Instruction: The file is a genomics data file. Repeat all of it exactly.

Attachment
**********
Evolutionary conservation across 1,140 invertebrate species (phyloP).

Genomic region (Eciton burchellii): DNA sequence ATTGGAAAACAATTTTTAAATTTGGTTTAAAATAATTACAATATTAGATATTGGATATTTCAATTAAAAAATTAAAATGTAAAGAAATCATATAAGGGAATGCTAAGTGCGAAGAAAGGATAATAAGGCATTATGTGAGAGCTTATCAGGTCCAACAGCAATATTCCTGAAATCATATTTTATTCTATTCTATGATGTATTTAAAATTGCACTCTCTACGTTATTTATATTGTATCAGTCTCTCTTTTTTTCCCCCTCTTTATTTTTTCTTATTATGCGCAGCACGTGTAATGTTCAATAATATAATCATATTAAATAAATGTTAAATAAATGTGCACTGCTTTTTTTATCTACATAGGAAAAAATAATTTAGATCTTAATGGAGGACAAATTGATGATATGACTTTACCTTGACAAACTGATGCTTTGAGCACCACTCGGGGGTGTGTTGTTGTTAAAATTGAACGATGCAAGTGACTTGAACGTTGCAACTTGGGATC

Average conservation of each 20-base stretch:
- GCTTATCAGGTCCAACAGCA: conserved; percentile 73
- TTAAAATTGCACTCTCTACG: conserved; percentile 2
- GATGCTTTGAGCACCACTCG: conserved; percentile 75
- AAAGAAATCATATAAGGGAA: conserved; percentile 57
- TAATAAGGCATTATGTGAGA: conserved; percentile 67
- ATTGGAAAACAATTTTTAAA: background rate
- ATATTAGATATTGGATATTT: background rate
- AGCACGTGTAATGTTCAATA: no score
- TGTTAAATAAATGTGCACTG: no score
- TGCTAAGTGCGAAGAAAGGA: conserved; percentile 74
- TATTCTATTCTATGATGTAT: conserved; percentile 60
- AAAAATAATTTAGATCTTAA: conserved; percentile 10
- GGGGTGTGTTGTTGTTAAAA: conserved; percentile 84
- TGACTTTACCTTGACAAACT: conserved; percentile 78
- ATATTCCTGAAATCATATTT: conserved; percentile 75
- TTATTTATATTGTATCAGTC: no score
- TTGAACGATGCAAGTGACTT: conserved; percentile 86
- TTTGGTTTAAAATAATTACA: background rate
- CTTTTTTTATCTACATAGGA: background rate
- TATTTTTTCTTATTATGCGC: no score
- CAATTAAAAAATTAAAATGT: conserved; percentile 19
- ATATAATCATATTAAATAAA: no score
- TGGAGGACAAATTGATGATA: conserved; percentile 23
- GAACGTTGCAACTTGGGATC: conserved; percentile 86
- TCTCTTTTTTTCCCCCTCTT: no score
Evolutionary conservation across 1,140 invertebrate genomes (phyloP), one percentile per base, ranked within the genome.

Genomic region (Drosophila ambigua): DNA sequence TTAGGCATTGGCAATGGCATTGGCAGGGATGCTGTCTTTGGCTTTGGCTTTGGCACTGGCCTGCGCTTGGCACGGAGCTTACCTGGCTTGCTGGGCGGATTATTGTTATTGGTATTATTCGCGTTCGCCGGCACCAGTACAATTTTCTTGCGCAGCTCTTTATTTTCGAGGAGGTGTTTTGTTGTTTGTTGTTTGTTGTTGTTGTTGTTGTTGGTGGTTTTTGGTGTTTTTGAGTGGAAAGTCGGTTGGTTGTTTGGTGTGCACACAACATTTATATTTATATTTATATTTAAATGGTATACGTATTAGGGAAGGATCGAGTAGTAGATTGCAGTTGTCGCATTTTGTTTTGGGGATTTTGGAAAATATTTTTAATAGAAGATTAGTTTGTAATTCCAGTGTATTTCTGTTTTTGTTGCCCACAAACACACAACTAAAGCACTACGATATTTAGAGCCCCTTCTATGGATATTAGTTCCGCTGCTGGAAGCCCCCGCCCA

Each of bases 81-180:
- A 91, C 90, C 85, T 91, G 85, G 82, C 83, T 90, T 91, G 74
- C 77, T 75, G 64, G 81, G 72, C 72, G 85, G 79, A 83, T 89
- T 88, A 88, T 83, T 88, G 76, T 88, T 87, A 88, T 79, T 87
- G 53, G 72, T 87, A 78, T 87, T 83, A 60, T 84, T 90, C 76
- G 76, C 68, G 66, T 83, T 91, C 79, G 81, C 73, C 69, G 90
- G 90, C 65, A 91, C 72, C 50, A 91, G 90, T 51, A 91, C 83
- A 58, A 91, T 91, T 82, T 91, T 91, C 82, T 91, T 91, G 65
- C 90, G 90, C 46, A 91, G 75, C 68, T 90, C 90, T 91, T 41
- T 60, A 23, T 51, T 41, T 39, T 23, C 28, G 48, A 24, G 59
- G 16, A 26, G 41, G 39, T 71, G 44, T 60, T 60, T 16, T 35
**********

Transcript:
Evolutionary conservation across 1,140 invertebrate species (phyloP).

Genomic region (Eciton burchellii): DNA sequence ATTGGAAAACAATTTTTAAATTTGGTTTAAAATAATTACAATATTAGATATTGGATATTTCAATTAAAAAATTAAAATGTAAAGAAATCATATAAGGGAATGCTAAGTGCGAAGAAAGGATAATAAGGCATTATGTGAGAGCTTATCAGGTCCAACAGCAATATTCCTGAAATCATATTTTATTCTATTCTATGATGTATTTAAAATTGCACTCTCTACGTTATTTATATTGTATCAGTCTCTCTTTTTTTCCCCCTCTTTATTTTTTCTTATTATGCGCAGCACGTGTAATGTTCAATAATATAATCATATTAAATAAATGTTAAATAAATGTGCACTGCTTTTTTTATCTACATAGGAAAAAATAATTTAGATCTTAATGGAGGACAAATTGATGATATGACTTTACCTTGACAAACTGATGCTTTGAGCACCACTCGGGGGTGTGTTGTTGTTAAAATTGAACGATGCAAGTGACTTGAACGTTGCAACTTGGGATC

Average conservation of each 20-base stretch:
- GCTTATCAGGTCCAACAGCA: conserved; percentile 73
- TTAAAATTGCACTCTCTACG: conserved; percentile 2
- GATGCTTTGAGCACCACTCG: conserved; percentile 75
- AAAGAAATCATATAAGGGAA: conserved; percentile 57
- TAATAAGGCATTATGTGAGA: conserved; percentile 67
- ATTGGAAAACAATTTTTAAA: background rate
- ATATTAGATATTGGATATTT: background rate
- AGCACGTGTAATGTTCAATA: no score
- TGTTAAATAAATGTGCACTG: no score
- TGCTAAGTGCGAAGAAAGGA: conserved; percentile 74
- TATTCTATTCTATGATGTAT: conserved; percentile 60
- AAAAATAATTTAGATCTTAA: conserved; percentile 10
- GGGGTGTGTTGTTGTTAAAA: conserved; percentile 84
- TGACTTTACCTTGACAAACT: conserved; percentile 78
- ATATTCCTGAAATCATATTT: conserved; percentile 75
- TTATTTATATTGTATCAGTC: no score
- TTGAACGATGCAAGTGACTT: conserved; percentile 86
- TTTGGTTTAAAATAATTACA: background rate
- CTTTTTTTATCTACATAGGA: background rate
- TATTTTTTCTTATTATGCGC: no score
- CAATTAAAAAATTAAAATGT: conserved; percentile 19
- ATATAATCATATTAAATAAA: no score
- TGGAGGACAAATTGATGATA: conserved; percentile 23
- GAACGTTGCAACTTGGGATC: conserved; percentile 86
- TCTCTTTTTTTCCCCCTCTT: no score
Evolutionary conservation across 1,140 invertebrate genomes (phyloP), one percentile per base, ranked within the genome.

Genomic region (Drosophila ambigua): DNA sequence TTAGGCATTGGCAATGGCATTGGCAGGGATGCTGTCTTTGGCTTTGGCTTTGGCACTGGCCTGCGCTTGGCACGGAGCTTACCTGGCTTGCTGGGCGGATTATTGTTATTGGTATTATTCGCGTTCGCCGGCACCAGTACAATTTTCTTGCGCAGCTCTTTATTTTCGAGGAGGTGTTTTGTTGTTTGTTGTTTGTTGTTGTTGTTGTTGTTGGTGGTTTTTGGTGTTTTTGAGTGGAAAGTCGGTTGGTTGTTTGGTGTGCACACAACATTTATATTTATATTTATATTTAAATGGTATACGTATTAGGGAAGGATCGAGTAGTAGATTGCAGTTGTCGCATTTTGTTTTGGGGATTTTGGAAAATATTTTTAATAGAAGATTAGTTTGTAATTCCAGTGTATTTCTGTTTTTGTTGCCCACAAACACACAACTAAAGCACTACGATATTTAGAGCCCCTTCTATGGATATTAGTTCCGCTGCTGGAAGCCCCCGCCCA

Each of bases 81-180:
- A 91, C 90, C 85, T 91, G 85, G 82, C 83, T 90, T 91, G 74
- C 77, T 75, G 64, G 81, G 72, C 72, G 85, G 79, A 83, T 89
- T 88, A 88, T 83, T 88, G 76, T 88, T 87, A 88, T 79, T 87
- G 53, G 72, T 87, A 78, T 87, T 83, A 60, T 84, T 90, C 76
- G 76, C 68, G 66, T 83, T 91, C 79, G 81, C 73, C 69, G 90
- G 90, C 65, A 91, C 72, C 50, A 91, G 90, T 51, A 91, C 83
- A 58, A 91, T 91, T 82, T 91, T 91, C 82, T 91, T 91, G 65
- C 90, G 90, C 46, A 91, G 75, C 68, T 90, C 90, T 91, T 41
- T 60, A 23, T 51, T 41, T 39, T 23, C 28, G 48, A 24, G 59
- G 16, A 26, G 41, G 39, T 71, G 44, T 60, T 60, T 16, T 35